As the world commemorates World Wetlands Day, First Lady Auxillia Mnangagwa has called for collective responsibility in preserving the water sources.
BY Edgar Gweshe
In an interview with NewsDay, Mnangagwa expressed concern over the rampant destruction of wetlands, especially in Harare.
Mnangagwa, who is also the Zanu PF deputy secretary for environment and tourism, pledged to work hard to ensure wetlands preservation, while at the same time vowing to ensure that measures are taken against individuals behind their continued destruction.
“Wetlands are important water sources and their destruction has negative effects on people’s lives. The situation in Harare is quite bad and I would like to call upon the Harare City Council and other responsible authorities to play their part and ensure wetlands are protected.
“Also, it is very important to ensure that we include communities in the preservation of wetlands. I am also of the view that wetland areas need to be fenced to avoid their invasion,” she said.
This year’s theme for World Wetlands Day is Wetlands for a Sustainable Urban Future. The day marks the date of the adoption of the Convention on Wetlands on February 2, 1971 in the city of Ramsar, Iran.
Zimbabwe is signatory to the Ramsar Convention and under the country’s Constitution, wetlands are protected under the Environmental Management Act.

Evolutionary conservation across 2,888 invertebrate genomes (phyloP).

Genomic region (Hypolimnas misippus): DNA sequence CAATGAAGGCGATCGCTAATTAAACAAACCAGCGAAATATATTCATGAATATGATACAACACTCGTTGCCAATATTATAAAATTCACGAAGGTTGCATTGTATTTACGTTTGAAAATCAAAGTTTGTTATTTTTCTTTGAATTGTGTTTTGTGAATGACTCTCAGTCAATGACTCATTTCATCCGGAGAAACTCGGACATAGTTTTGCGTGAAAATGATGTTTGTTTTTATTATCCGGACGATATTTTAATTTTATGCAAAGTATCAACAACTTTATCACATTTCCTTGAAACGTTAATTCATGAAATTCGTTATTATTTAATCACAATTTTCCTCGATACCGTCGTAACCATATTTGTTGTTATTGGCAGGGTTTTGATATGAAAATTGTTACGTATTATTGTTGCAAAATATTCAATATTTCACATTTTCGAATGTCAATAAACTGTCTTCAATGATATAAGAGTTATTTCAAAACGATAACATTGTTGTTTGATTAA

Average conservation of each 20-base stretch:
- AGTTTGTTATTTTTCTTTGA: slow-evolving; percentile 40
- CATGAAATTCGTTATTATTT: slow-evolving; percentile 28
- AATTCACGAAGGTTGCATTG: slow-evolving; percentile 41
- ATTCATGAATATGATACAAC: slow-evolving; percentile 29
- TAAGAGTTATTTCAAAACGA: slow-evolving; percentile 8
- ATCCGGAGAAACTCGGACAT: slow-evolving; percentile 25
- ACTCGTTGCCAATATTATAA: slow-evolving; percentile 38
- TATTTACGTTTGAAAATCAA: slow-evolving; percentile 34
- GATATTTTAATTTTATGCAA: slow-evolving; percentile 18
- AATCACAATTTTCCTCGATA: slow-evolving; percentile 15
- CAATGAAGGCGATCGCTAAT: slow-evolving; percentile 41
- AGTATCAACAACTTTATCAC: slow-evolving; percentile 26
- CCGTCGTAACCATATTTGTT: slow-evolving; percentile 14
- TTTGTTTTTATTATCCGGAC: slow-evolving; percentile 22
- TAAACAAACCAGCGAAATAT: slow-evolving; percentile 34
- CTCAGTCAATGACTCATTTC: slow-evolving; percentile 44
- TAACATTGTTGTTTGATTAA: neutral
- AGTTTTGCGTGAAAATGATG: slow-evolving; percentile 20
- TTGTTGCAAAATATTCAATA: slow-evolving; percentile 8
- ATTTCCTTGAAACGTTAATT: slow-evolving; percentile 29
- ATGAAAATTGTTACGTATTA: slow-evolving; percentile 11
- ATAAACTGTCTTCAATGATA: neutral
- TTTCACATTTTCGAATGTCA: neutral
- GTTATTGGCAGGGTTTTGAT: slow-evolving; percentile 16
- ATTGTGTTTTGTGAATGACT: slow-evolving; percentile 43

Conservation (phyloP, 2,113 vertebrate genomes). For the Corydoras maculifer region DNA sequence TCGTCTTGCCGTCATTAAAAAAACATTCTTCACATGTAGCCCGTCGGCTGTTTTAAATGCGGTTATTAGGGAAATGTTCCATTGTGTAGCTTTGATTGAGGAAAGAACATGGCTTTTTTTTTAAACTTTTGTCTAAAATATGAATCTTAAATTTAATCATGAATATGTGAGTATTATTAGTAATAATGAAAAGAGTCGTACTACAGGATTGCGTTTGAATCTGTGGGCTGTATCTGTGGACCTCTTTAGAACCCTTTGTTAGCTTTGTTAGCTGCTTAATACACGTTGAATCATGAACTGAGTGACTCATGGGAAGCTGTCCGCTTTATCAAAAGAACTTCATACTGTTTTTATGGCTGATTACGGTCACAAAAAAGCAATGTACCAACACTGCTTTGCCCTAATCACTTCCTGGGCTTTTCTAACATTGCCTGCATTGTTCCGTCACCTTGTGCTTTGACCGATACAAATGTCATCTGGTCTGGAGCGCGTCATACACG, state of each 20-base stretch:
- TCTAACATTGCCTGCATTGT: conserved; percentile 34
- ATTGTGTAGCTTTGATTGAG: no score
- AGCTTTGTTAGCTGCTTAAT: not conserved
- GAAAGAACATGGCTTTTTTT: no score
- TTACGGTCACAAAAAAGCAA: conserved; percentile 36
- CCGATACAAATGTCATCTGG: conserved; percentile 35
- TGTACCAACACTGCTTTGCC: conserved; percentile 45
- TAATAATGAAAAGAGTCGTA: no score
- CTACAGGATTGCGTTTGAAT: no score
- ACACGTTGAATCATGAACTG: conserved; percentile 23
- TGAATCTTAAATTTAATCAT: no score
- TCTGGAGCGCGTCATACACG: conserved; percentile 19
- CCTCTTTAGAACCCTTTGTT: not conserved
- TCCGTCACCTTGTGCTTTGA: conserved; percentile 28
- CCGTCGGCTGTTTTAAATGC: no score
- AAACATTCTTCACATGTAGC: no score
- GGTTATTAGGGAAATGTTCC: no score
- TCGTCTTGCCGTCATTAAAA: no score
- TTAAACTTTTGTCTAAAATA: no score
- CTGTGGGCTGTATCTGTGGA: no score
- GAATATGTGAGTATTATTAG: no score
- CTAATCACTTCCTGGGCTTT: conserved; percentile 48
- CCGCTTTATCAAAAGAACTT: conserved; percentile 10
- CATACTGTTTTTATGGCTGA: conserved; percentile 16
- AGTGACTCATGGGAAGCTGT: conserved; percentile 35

In Harare, wetlands are the major source of water after run off, but of late, they have been under threat mainly due to urban cultivation and construction.
Mnangagwa also castigated unscrupulous politicians abusing their positions to invade wetlands.
“Those people must be brought to book because their actions are illegal. No one has the authority to invade wetlands and we are appealing to communities to be actively involved in wetlands protection and ensure that individuals who abuse office to invade wetlands are brought to book.
“We need to work together against these rowdy individuals if we are to protect our wetlands,” she said.
Community Water Alliance programmes manager, Hardlife Mudzingwa said complacence to implement the law, as well as lack of institutional co-ordination was behind the destruction of wetlands.
He said there was need to compel local authorities to put in place, as well as implement environment management plans
The Harare Wetlands Trust (HWT) has recommended that Harare’s Master Plan and Local Environment Plan needs to be revisited to ensure that no developments take place on wetlands.
“The extent of the power vested in the Minister of Environment, Water and Climate is a double-edged sword. A minister concerned with environmental conservation has ample power to ensure this eventuates. However, a minister more concerned to allow development, may utilise his or her discretion to the detriment of the environment, and it requires an approach to the courts to correct this,” HWT said.
Harare residents have since made a passionate appeal to the First Lady to intervene and save wetlands from destruction.
In Masvingo, the major threat to wetlands is stream bank cultivation, according to the mayor, Hubert Fidze.
Chitungwiza is also one of the areas where wetlands destruction is quite rampant and the council spokesperson, Lovemore Meya said that the new commission running the affairs of the town was prioritising the protection of wetlands.
However, Chitungwiza and Manyame Rural Residents Association director, Marvelous Khumalo blamed local authorities for approving construction on wetlands.